We've all wanted it at some point in time or another; to control the weather. We want to make sure it doesn't rain on that big day, or just want it to pour so our crops will be fertile. Unfortunately it's not something that's been feasible. Or is it?

Researchers at the University in Geneva were the first to create rain clouds...from lasers. They shot several intense beams of infra-red light, each carrying several terawatts (the equivalent of a few billion light bulbs in a small amount of space) into a cloud chamber in their laboratory. The result...water started to form instantly inside, and not just small amounts that you could see with a microscope, but enough to be seen with the naked eye.

Eager to test their new findings, the scientists rolled their laser outside at night and shot it into the sky on clear nights. The laser formed small clouds in the sky, however; these clouds were too thin to be detected by eyesight alone and had to be detected by another, less powerful, laser.

So while this is a big accomplishment in the creation of weather, we are still a long ways away from actually doing something tangible with it. Don't count on being able to call up Switzerland and let them know that you have October 17 set as your wedding day and you need clear skies (it's actually good luck to rain on your wedding day, but more on that later). But every major innovation always starts with those first few steps.

Meteorologist Jason Disharoon

Thursday, May 6, 2010

Ben? Speechless?

Well, Mallie, our illustrious web, entertainment, and biking expert, has asked me to pipe out a blog. I gotta tell ya, for once, I really have nothing to talk about. Who could have guessed, me...speechless. Now that I think about it, there was another time when I was speechless.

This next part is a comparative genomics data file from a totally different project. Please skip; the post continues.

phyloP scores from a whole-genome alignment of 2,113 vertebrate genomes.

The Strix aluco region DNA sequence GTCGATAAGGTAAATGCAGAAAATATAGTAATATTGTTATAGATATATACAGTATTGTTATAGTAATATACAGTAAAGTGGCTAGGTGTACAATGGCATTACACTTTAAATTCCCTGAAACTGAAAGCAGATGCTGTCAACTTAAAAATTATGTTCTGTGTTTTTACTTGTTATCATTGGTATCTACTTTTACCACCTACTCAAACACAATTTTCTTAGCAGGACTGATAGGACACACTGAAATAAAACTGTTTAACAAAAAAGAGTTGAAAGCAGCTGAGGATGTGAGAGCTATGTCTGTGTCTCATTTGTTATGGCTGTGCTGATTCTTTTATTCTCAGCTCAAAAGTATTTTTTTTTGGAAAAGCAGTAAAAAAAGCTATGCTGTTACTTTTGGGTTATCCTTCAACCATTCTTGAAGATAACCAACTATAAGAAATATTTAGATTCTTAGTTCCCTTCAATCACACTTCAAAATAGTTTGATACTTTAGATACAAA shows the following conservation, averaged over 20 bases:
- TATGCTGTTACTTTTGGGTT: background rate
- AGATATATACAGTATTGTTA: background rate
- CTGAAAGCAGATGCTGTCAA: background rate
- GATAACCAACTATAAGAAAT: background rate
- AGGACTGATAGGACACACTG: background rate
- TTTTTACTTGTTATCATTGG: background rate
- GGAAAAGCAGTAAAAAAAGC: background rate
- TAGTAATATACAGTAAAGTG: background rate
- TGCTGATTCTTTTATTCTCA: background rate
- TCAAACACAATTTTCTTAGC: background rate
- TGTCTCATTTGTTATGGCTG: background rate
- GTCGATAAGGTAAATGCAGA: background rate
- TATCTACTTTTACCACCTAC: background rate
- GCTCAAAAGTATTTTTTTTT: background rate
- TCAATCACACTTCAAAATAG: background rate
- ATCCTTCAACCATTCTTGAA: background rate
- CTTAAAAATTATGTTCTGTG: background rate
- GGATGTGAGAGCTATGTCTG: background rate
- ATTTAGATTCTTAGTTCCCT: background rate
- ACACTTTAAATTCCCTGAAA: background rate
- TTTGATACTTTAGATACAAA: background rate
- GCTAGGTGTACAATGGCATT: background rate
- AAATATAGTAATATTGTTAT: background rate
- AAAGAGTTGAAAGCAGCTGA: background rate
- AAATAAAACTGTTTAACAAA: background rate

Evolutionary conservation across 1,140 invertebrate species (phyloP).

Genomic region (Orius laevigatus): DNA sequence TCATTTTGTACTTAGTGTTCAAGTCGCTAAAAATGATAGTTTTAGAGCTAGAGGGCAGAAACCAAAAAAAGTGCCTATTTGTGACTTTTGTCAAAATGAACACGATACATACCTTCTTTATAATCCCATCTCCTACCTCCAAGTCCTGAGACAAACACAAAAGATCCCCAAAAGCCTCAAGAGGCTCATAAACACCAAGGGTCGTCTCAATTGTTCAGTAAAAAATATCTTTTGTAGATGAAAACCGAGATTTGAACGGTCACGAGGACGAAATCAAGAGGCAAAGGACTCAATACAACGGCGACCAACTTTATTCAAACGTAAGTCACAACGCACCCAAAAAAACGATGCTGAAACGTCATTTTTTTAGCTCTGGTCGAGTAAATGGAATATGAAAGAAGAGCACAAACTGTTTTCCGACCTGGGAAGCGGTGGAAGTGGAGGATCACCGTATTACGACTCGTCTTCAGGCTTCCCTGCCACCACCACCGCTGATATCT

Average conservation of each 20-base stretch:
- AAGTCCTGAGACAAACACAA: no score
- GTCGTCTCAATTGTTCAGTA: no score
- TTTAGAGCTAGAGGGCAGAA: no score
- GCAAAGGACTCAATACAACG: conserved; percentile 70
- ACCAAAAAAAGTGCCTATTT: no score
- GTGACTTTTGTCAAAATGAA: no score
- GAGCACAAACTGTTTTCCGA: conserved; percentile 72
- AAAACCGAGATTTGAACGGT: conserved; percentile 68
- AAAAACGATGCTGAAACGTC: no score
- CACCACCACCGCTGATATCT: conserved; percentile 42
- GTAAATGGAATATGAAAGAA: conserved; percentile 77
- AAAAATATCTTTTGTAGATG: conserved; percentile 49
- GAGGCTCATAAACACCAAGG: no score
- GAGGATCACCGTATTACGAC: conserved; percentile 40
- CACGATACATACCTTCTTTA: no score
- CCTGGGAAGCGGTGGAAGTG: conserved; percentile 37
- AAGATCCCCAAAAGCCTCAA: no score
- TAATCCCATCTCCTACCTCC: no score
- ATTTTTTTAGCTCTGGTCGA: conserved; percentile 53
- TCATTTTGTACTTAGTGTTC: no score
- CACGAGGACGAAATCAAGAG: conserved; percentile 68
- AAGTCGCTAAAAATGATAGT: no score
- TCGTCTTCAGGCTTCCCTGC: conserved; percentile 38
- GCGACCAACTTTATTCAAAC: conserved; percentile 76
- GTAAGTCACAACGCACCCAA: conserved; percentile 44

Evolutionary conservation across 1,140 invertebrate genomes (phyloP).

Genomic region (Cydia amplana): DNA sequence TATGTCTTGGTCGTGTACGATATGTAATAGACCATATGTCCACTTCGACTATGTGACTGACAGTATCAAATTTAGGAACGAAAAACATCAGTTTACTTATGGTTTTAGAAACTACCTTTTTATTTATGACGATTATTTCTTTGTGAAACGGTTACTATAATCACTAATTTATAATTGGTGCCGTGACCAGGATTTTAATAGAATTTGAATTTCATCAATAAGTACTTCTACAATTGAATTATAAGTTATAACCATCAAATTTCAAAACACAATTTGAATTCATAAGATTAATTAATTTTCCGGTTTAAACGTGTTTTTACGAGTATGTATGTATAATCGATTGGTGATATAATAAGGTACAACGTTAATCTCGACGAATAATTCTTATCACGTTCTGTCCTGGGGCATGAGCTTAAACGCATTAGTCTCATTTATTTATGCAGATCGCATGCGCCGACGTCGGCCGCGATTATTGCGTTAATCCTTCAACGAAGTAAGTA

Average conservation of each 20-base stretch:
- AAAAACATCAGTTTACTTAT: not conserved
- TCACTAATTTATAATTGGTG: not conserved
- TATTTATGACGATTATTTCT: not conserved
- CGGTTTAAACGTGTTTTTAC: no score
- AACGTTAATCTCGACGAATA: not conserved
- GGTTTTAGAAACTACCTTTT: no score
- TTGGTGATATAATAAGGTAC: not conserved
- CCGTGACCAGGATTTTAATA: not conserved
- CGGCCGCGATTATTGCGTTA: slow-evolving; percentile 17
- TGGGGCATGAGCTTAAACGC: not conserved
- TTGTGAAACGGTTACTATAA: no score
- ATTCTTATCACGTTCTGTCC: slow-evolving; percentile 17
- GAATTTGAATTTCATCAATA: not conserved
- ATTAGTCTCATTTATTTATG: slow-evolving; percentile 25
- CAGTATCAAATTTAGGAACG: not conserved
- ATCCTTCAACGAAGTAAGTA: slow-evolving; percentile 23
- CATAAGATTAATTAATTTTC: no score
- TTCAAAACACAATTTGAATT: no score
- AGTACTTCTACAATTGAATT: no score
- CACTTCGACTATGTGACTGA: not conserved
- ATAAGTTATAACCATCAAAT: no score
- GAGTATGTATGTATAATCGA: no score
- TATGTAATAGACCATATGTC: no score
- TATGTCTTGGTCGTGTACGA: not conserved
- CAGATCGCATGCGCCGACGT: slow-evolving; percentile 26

About ten or twelve years ago, we had a severe weather situation that almost went VERY wrong. It happened on a Monday. We were just beginning the Midday show, when a tornado warning was issued. Now, it is customary that any time we have severe weather, the meteorologist starts the show as the top story. I was ready for just such a task. What I wasn't ready for related to the interview guest we had scheduled for that day. We had an animal trainer from Wild Adventures Theme Park here with a little spider monkey named Buttons.

Don't get me wrong, Buttons was a cute little guy, all decked out in his premie diaper, but he was also quiet the wild adventurer himself. Right as the show opens, they toss to me for a weather "hit". At the same time, Buttons decided that he'd had enough of waiting...and enough of sitting in his cage. Sooooo, as I was talking over a shot of the Doppler, I hear a loud CLANG! This, of course, is the now familiar sound of a cage gate opening. What happened next nearly left me speechless.

Buttons ran over to ME, grabbed on tightly to my leg, and began shaking it like an elephant trying to fell a tree! Mind you, this was all below the camera shot. So as I was talking about serious stuff, I was trying to get a monkey off my, leg. The audience had to be wondering what was going on. Needless to say, I broke a sweat.

That was a fun day.

Chief Meteorologist Ben Jones